What started out as a utilitarian structural upgrade of a facility at Cedars-Sinai Medical Center in Los Angeles turned into a piece of artistic expression and a real aesthetic statement for the well-regarded hospital campus. The Steven Spielberg Building houses an ambulatory care center and research laboratories, and the decision to add more lab space to the third floor came with some unique challenges and opportunities. Thanks to some outside-of-the-box thinking from the design team at Perkins+Will, Los Angeles, the project was able to make the most of those opportunities.
The increased weight load of the third floor called for a seismic retrofit. “Labs are very heavy,” explains Jay Nordsten, associate principal with Perkins+Will and project manager of the Steven Spielberg Building upgrade. “They require a lot of equipment, so a structural improvement of the building became necessary to support all that weight.”
The building needed to remain in service during construction, so the original solution was simple and straightforward. A lateral restraint system using cross-braced, 3-story towers was installed outside the building. Although it did the job of bracing the building and bringing it up to seismic requirements, it didn’t look like much. “It made the building look unfinished and [Cedars-Sinai] was concerned how the occupants would view that,” Nordsten recalls. “Finally the chairman of the board decided he wasn’t satisfied with modest solutions. He wanted to address the entire building.”
A variety of ideas, ranging from glass to a living wall, were bounced around before the concept of using perforated metal came to light. “It had some transparency and in certain ways was very light,” Nordsten explains. “It was affordable and there is equipment that can bend it in an out-of-plane direction. That gave us flexibility from a design perspective. We started to experiment with what we came to call ‘the wave.’ It’s an undulating surface skin that captures the brace frames so it didn’t really call attention to them. With this solution the brace frames are incorporated into the whole scheme.”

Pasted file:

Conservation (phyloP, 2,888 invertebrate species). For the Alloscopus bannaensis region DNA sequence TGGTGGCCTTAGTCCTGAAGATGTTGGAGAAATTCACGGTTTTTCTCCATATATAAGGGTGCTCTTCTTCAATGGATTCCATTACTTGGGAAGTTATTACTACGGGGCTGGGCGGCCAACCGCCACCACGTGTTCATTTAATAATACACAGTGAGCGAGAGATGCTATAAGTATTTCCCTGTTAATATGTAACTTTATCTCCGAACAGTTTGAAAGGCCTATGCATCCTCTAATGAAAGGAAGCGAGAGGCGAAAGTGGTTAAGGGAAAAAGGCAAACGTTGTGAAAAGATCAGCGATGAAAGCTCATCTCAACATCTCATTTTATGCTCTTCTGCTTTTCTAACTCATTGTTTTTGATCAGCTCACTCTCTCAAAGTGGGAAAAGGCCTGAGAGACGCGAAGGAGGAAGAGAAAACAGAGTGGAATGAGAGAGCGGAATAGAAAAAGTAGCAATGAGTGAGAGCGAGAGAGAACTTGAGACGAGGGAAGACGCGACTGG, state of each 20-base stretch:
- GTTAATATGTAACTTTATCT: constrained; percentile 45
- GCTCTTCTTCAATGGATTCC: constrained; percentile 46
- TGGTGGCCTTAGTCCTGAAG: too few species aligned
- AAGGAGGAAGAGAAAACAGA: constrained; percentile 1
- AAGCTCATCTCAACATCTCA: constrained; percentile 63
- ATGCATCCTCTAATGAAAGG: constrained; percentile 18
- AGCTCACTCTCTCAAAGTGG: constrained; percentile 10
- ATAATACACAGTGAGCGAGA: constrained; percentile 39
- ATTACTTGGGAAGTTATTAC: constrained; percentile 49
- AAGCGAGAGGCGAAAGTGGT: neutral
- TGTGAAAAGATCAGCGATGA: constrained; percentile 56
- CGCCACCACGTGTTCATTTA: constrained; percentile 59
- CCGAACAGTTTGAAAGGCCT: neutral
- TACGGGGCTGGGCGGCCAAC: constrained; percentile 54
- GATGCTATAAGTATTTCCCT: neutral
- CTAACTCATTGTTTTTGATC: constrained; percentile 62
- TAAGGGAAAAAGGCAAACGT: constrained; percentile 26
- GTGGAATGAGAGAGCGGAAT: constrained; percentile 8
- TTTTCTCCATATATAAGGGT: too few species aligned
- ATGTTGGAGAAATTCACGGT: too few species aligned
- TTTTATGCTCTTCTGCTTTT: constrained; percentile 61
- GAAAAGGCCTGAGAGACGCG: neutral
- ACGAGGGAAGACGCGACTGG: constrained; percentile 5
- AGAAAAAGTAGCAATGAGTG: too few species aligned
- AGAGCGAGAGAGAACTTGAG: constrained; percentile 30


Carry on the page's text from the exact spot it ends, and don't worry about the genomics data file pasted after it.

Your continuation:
The wave concept achieved the transparency sought by the design team and created a ribbon across the upper part of the building. It features 3,622 square feet of straight metal material, 4,244 square feet of convex curved metal and 2,251 square feet of concave curved material from Kalzip, Michigan City, Mich. The metal is silver with a 30 percent open area created by 3/16-inch diameter holes staggered at 5/16 inches. The wave is mounted to steel substructures that attach to the main structures.
“We worked very closely with the manufacturer” Nordsten says. “We had designed a way to panelize the steel pieces so it could be built largely in the shop and trucked in panels to the site to be erected quickly. When the Kalzip people came out and saw the joints in the panels, they pointed out that they could have bent that up in a single piece. I wish we would have had that conversation sooner. We might have still made the same decision because panelizing the construction was a good idea and it may have taken a long time to site-build all of that.”
The design team was able to push the owner’s thinking forward and make a real aesthetic statement. Even though the budget did grow along with the project’s aspirations—some of the original, more modest proposals were in the neighborhood of $50,000 and the final product reached seven figures—the owner saw the long-term benefits of making this kind of investment.
“It was good to be involved with a client that has this kind of vision,” Nordsten says. “The chairman of the board got involved and it was his vision to say this needed to be a world-class facility. They want to attract the best researchers in the field and they can’t invite them to come to an unattractive building. This project was part of fulfilling a larger mission and it’s important because it’s who Cedars-Sinai Medical Center wants to be.”